A challenge that requires you to apply your knowledge of the
properties of numbers. Can you fill all the squares on the board?
Can you predict when you'll be clapping and when you'll be clicking
if you start this rhythm? How about when a friend begins a new
rhythm at the same time?
Factors and Multiples game for an adult and child. How can you make sure you win this game?
Can you each work out the number on your card? What do you notice?
How could you sort the cards?
A game in which players take it in turns to choose a number. Can you block your opponent?
Kate has eight multilink cubes. She has two red ones, two yellow, two green and two blue. She wants to fit them together to make a cube so that each colour shows on each face just once.
How is it possible to predict the card?
An activity making various patterns with 2 x 1 rectangular tiles.
How can you put five cereal packets together to make different
shapes if you must put them face-to-face?
How can you make an angle of 60 degrees by folding a sheet of paper
Take a rectangle of paper and fold it in half, and half again, to
make four smaller rectangles. How many different ways can you fold
The ancient Egyptians were said to make right-angled triangles
using a rope with twelve equal sections divided by knots. What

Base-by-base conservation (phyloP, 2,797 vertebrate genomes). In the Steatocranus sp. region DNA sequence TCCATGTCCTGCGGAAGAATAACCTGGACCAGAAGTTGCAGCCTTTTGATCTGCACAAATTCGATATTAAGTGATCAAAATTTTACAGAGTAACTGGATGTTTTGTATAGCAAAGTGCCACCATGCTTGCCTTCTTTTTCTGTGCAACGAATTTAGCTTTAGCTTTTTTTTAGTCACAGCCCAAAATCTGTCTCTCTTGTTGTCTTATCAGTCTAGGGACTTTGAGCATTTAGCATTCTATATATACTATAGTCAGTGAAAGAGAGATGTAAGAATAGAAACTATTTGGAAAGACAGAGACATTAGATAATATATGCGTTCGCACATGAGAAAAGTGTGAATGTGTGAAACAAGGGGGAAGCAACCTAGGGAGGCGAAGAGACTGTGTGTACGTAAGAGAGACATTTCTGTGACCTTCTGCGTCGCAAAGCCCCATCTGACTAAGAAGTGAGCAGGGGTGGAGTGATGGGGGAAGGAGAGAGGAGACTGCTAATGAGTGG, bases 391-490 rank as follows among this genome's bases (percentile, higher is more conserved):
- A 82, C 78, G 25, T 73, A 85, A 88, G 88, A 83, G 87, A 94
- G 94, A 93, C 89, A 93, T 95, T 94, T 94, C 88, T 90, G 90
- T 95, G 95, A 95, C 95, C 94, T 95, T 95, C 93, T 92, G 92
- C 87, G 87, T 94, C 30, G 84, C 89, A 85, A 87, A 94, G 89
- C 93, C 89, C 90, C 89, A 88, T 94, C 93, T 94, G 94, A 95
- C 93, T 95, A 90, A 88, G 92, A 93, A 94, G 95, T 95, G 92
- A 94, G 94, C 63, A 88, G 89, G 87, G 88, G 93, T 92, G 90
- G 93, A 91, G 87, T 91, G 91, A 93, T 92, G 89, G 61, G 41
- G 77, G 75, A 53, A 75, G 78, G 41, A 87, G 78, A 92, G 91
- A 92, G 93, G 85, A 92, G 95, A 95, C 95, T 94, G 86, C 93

other triangles could you make if you had a rope like this?
How many triangles can you make on the 3 by 3 pegboard?
Make your own double-sided magic square. But can you complete both
sides once you've made the pieces?
Investigate the smallest number of moves it takes to turn these
mats upside-down if you can only turn exactly three at a time.
Here is a solitaire type environment for you to experiment with. Which targets can you reach?
The triangle ABC is equilateral. The arc AB has centre C, the arc
BC has centre A and the arc CA has centre B. Explain how and why
this shape can roll along between two parallel tracks.
Let's say you can only use two different lengths - 2 units and 4
units. Using just these 2 lengths as the edges how many different
cuboids can you make?
Take 5 cubes of one colour and 2 of another colour. How many
different ways can you join them if the 5 must touch the table and
the 2 must not touch the table?
I start with a red, a green and a blue marble. I can trade any of my marbles for two others, one of each colour. Can I end up with five more blue marbles than red after a number of such trades?
In this article for teachers, Bernard uses some problems to suggest
that once a numerical pattern has been spotted from a practical
starting point, going back to the practical can help explain. . . .
Use the interactivity to listen to the bells ringing a pattern. Now
it's your turn! Play one of the bells yourself. How do you know
when it is your turn to ring?
Starting with four different triangles, imagine you have an
unlimited number of each type. How many different tetrahedra can
you make? Convince us you have found them all.
These are pictures of the sea defences at New Brighton. Can you